Airbnb hosts are more likely to reject people with disabilities according to a new study.
A Rutgers University Study published last month found that 75 percent of travelers were given pre-approval for lodging if they did not mention they had a disability. Those who said they had dwarfism were pre-approved 61 percent of the time, those with cerebral palsy 43 percent of the time, and people who said they had spinal cord injuries only 25 percent of the time.
Researchers, who conducted the study between June and mid-November, said hosts asking travelers with disabilities a couple of question first before approving them could have contributed to the lower preapproval rates. Also, physical inaccessibility of the hosts' lodgings was a large factor for rejecting those with disabilities, The New York Times reported.
In September, Airbnb established a nondiscrimination policy, which stated "Discrimination of any kind on the Airbnb platform, including on the basis of ability, is abhorrent, a violation of our anti-discrimination policy and will result in permanent removal from our platform," and has rules regarding travelers with disabilities for hosts.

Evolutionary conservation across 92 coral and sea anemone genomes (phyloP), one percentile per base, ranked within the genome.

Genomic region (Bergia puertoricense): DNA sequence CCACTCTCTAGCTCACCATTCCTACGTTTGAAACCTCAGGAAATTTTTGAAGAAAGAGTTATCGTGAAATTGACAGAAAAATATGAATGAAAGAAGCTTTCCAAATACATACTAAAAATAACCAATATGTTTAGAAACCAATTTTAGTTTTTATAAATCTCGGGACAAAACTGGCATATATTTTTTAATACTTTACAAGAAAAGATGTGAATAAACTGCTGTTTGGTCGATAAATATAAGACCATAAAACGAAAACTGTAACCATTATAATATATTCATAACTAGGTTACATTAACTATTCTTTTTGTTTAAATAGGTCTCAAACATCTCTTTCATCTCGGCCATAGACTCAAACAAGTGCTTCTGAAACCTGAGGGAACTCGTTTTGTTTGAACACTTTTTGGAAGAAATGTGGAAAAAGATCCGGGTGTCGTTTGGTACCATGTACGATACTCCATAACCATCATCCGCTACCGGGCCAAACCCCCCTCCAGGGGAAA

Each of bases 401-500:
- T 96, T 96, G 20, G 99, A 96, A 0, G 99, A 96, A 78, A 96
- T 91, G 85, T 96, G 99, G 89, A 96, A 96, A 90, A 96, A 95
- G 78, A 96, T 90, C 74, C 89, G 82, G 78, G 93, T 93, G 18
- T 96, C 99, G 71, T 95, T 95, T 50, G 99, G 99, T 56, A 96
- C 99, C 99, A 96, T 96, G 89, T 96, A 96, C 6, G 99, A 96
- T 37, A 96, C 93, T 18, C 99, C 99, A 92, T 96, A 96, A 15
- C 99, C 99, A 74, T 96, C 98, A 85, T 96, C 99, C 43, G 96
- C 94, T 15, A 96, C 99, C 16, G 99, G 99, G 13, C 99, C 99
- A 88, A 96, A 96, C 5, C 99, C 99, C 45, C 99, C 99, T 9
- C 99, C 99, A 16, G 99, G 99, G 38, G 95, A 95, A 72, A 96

According to The New York Times, the researchers suggest to Airbnb that they ensure hosts know the federal disability guidelines and work with advocacy organizations and people with disabilities to understand what is needed for them.
Some of these things have already been done as Airbnb said it started working with disability organizations to educate hosts, and this summer people can expect new filters and listings to help solve the issue.
"This is just the start, and we will continue to engage experts and leaders in this area to ensure our community is open and accessible to everyone," Airbnb said in a statement.
The company has over 3 million listings and is valued around $30 billion.